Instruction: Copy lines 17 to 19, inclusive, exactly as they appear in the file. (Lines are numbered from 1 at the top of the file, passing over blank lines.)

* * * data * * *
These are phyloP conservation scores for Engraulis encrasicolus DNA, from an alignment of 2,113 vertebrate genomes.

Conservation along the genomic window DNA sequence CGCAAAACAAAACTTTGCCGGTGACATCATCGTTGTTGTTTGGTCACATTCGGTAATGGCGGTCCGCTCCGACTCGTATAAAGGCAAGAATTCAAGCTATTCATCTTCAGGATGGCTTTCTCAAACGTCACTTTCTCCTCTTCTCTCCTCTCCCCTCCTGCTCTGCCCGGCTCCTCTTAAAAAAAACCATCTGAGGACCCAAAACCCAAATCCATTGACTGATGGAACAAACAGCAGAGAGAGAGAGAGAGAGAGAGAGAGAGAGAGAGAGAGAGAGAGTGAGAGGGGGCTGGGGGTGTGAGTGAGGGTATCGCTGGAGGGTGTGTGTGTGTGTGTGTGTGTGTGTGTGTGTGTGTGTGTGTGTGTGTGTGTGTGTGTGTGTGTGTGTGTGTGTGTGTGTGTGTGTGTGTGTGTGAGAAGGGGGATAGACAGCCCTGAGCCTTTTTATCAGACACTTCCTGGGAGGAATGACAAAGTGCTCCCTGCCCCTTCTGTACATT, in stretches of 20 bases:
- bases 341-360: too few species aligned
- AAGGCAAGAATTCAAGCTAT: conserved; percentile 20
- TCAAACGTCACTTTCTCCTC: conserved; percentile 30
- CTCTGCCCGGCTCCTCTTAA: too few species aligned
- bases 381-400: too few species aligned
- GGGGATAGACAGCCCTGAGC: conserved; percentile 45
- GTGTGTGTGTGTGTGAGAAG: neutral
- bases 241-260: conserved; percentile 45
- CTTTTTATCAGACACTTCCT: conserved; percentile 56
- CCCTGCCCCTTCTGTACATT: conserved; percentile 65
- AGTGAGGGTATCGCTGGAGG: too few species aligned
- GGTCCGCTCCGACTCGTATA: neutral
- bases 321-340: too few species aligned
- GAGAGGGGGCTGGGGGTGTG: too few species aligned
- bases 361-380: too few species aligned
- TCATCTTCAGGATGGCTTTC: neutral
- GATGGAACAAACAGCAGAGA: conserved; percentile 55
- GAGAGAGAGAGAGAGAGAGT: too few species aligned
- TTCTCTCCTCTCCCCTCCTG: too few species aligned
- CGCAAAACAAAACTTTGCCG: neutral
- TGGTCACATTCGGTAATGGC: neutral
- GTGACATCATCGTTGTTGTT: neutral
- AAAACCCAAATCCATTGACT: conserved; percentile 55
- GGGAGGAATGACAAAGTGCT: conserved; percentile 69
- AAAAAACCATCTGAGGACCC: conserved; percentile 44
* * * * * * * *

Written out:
- bases 361-380: too few species aligned
- TCATCTTCAGGATGGCTTTC: neutral
- GATGGAACAAACAGCAGAGA: conserved; percentile 55